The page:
The Time I Broke the Internet

Two months ago I embarked on a nine-week bootcamp. To most of you, that probably conjures images of some whistle-crazed drill sergeant yelling at a room full of fitness gurus eager to pump out 100 fingertip push-ups.

But before you let your imagination wander too far, let me explain that this wasn't your typical bootcamp.

Don't get me wrong, my shoulders ached at the end of each day and my fingers got worked to the core, but I did more coffee runs than actual sweat-inducing sprints over these past nine weeks.

This bootcamp, run by HackerYou in Toronto, was an intensive full-time front-end web development course. You might say it was strength training for the mind.

With fewer than 30 students in each cohort, two full-time teachers and several mentors, this bootcamp was designed to move career changers into the web development arena within a span of nine weeks.

A difficult task, no doubt. But, from what I've experienced, achievable nonetheless ... for those with the right mindset.

Many of those that enrolled said sayonara to their stable full-time positions or delayed heading into the workforce post graduation to fully immerse themselves in this program. And most, if not all (myself included), had been dabbling in web development for months or even years prior to beginning the course.

While I had developed graphics and content for the web as a marketing communications professional, it wasn't until I started pushing content out through WordPress that I realized I wanted to learn more. I wanted to know what all those p tags really meant and why stylesheets were littered with curly braces.

That's how I ended up hopping over the border to Toronto and choosing a less conventional educational route.

Community over Competition
The first noticeable difference between HackerYou and traditional educational models is the absence of grades. Why? Because web development isn't a competition. It's not something you can cram for one night and then forget the next day. It's about dedication, practice, refinement and endless curiosity.

We didn't hide our computer screens from one another or shy away from sharing ideas or resources. Quite the opposite.

We shared in each other's small wins -- whether it was getting a JavaScript function to work or deploying a WordPress theme.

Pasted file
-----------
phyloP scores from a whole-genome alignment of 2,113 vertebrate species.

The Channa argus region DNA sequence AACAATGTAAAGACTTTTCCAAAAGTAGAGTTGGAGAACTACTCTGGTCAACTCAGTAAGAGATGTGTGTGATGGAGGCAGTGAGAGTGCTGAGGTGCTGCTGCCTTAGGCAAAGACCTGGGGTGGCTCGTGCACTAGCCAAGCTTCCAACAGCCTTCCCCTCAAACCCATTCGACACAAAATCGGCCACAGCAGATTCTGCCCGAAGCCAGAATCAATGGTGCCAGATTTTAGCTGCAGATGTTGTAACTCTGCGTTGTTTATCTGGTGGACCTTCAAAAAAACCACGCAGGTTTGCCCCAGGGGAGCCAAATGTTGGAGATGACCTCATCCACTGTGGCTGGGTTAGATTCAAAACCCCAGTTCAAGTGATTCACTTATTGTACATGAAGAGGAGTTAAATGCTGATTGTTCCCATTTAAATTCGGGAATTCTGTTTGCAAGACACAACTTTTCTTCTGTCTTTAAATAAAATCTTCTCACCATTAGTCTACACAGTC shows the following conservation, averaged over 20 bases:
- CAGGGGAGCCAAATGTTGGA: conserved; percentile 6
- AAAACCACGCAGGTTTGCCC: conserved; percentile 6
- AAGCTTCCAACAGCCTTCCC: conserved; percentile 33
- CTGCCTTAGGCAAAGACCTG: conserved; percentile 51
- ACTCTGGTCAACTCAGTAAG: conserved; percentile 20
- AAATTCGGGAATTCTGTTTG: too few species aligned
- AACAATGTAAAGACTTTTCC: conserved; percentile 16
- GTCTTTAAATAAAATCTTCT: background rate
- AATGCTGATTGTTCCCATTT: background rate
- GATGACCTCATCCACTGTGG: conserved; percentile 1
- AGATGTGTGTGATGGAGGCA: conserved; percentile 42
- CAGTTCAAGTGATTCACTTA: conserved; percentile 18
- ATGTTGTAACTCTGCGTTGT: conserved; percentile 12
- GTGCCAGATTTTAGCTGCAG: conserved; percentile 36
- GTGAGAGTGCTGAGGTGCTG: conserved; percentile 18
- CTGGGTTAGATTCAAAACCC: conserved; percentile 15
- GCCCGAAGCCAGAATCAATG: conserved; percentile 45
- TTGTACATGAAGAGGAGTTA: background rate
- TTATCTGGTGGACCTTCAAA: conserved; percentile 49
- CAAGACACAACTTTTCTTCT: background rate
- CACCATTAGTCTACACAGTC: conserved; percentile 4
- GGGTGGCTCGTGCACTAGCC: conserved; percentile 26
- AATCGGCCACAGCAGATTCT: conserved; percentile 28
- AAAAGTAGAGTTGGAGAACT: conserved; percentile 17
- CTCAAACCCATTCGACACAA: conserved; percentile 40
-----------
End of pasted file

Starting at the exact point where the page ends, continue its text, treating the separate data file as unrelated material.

The Lastest and Greatest
In the tech world, something new and innovative today can be out of date tomorrow. That's the nature of the beast.

Fortunately, the team at HackerYou understands that what they taught three months ago may not be relevant today. That's why the instructors are continuously updating the curriculum based on current technological trends and student feedback.

They embrace change, rather than run from it.

A Solid Foundation
Mastering front-end web development can take years. And even this fast-track program couldn't take us from novice developers to expert programmers in nine weeks.

It did, however, provide us with a solid foundation of web development skills and tools that incited a deep curiosity about web development. We coded websites using HTML5 and CSS3, built plugins and API apps using JavaScript and jQuery libraries, and learned how to customize themes in WordPress.

Some of us enjoyed toying with jQuery functions, others dived into CSS3 animations using SVGs, while still others relished the customization capabilities of WordPress.

You've Gotta Do It To Learn It
A basic understanding of concepts and terminology is crucial to becoming a developer. However, reading about web development does not a web developer make.

Over a period of nine weeks, I developed eight projects - from a personal portfolio site to a jQuery plugin, logged 312 coding hours through WakaTime, and spent a majority of my 7:00 a.m. to 12:00 a.m. day coding, reading, learning or strategizing.

But Is It Really Enough?
Some will question whether nine weeks of intense learning is really enough to dive into web development. The truth is, I can't really answer that question for you. If you're seeking to hire a web developer, I can only let my portfolio and body of work speak for itself.

I will say, however, that I have learned several new technologies and tools, have seen personal growth in my coding abilities and developed a desire to continue to learn and enhance my web development knowledge.

In fact, you probably didn't even notice that time I broke the Internet...I fixed it pretty quickly!

So, if you're looking for a front-end web developer with a desire to learn, grow and contribute ideas to an open community, then please check out my portfolio. And, while you're at it, take a look at the other wonderful web developers that I'm fortunate enough to have worked with throughout this program.

We were willing to take a risk, maybe it's worth your time to take a chance on us.